Do You Intimidate Your Boss? If everyone was actually as kind, considerate, and mature as they’re supposed to be at work, I wouldn’t need to write this nor you read it. However, that’s no more true at work than in life. So you may find yourself in the uncomfortable position of suspecting you intimidate your boss, however inadvertently. What does intimidate mean? I’m not of course talking about physical threats or even verbal. These are ma...

Harmony by Keeping Quiet An option is always to keep your head down when the big guns of conflict come out. Sometimes keeping quiet is a good idea and sometimes not. Let’s talk about this possibility. Why keeping quiet is a bad idea You wouldn’t be representing your group well. A potentially good idea will get lost. A sub-optimal solution might be adopted. You might be wimping out by not speaking up. It’s good for the company The reasons ab...

Benefiting from the Need for Agreement In the last post, you attempted to table a proposal but were left hung out to dry. You hadn’t realized that the need for agreement trumped support for a good idea. Are you doomed to let Tod run the show? Not necessarily. You can be aware, respect, and even use the need for agreement. Let’s rewind and redo the meeting. The second meeting (reprise)   YOU: I’d like to table my proposal. Tod: We have to d...

Challenging Aggressive Words In the last post, you had an ugly meeting. Tod from Finance tried to grab the whole contracting process and went ballistic when people objected. You’ve had an idea you think would work. But the way things are going, it’s likely to be tough to get the idea heard. Challenging Tod’s aggressive words may be the only way. What can you do to get your idea heard? If you try to table it over Tod’s aggressive approach,...

Combat in the Workplace Your boss has chosen you to represent Customer Relations in a cross-departmental group to streamline a process. Things have come to a head because your biggest customer is threatening to use a competitor if your company can’t fix the slow process. You expect some combat to get it done. The first meeting. Or combat Tod (Finance): The solution is clear. Finance taking the lead will speed things up a whole lot. YOU: How do ...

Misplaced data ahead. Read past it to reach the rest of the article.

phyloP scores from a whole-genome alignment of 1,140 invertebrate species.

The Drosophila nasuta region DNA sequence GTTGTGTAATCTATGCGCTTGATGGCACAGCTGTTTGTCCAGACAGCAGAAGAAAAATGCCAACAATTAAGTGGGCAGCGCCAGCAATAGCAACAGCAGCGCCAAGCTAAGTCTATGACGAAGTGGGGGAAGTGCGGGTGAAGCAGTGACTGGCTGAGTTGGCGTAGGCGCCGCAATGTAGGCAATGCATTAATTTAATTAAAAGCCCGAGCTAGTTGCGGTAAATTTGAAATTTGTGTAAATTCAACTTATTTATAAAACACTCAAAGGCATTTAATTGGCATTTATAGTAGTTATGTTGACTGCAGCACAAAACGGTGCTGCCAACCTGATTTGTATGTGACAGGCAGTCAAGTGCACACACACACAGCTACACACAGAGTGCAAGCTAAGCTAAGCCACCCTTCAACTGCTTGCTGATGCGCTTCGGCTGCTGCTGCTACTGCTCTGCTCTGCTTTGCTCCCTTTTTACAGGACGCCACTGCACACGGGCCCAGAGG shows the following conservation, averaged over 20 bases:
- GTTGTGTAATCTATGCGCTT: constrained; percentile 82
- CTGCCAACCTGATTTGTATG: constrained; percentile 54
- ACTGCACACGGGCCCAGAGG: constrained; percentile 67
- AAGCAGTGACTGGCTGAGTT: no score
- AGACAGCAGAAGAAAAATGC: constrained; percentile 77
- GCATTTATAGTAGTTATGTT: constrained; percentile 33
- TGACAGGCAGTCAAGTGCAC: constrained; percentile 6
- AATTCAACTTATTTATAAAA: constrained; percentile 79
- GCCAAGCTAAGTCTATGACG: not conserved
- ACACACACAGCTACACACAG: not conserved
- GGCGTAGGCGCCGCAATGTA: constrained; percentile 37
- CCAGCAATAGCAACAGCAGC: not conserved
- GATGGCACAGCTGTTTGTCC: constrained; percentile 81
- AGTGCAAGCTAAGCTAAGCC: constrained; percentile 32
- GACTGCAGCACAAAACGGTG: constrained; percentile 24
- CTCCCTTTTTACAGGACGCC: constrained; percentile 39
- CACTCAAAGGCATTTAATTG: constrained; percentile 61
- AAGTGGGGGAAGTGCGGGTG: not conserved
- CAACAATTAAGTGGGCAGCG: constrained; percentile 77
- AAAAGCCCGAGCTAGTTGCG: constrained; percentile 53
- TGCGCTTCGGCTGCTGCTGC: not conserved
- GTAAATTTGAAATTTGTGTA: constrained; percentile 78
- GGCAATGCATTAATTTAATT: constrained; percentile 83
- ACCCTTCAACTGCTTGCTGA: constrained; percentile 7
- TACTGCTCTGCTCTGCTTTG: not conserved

I Lied on the Report

    I Lied on the Report In the previous post, you lied on a report by projecting a six week cost overrun rather than the three months likely. This is so the executive committee will give you the second half money to get you back on track. You push the send button to give the report to your boss, Rhonda, to present to the committee. What happens if you push the SEND button? With your boss It is as if Rhonda has been at her desk waitin...

I’d Never Lie—Would I?

    I’d Never Lie—Would I? You manage a software development group which has a multi-year project. It’s been one disaster after another. The first year, the client kept changing the specs. By the time that was sorted, you were almost six weeks behind. In the second year, the programmers ran into all kinds of problems not foreseen by the (now fired) systems architect. The programming started almost three months late. However, som...

How Do I Get Power/Influence?

  How Do I Get Power/ Influence? Let’s say you’ve recognized that you need to have influence or power in your job, either to move ahead or avoid falling behind. First and as a given, you need to do your present job exceptionally well even if it’s a joe job and you know you’d be more successful at a higher level. Bosses don’t promote people who are doing a crummy job, no matter the reason. However, that’s not enough. To posi...

Power Matters to You

  Power Matters to You In the last post, you were vying to develop a new company service. Despite your and Sarah’s best efforts, but power hungry Mike positioned himself as the only one to do it. Why should you care? So, why does this matter? You may be thinking that you’re not power-hungry so this undercurrent can’t or shouldn’t affect you. (My definition of power is later if you’re interested.) After all, you’ve got a job...

Power—Work’s Hidden Engine

    Power—Work’s Hidden Engine As I mentioned in a previous post, there are at least five undercurrents in organizations. Power is an important one. Here’s an example of how it’s used at work. Power at work Your company manufactures greeting cards. You are meeting with your boss Galen and your peer managers. Galen is a nice guy but to your mind, too much under the influence of Mike, one of your peers. Galen: Alicia [Galen’s ...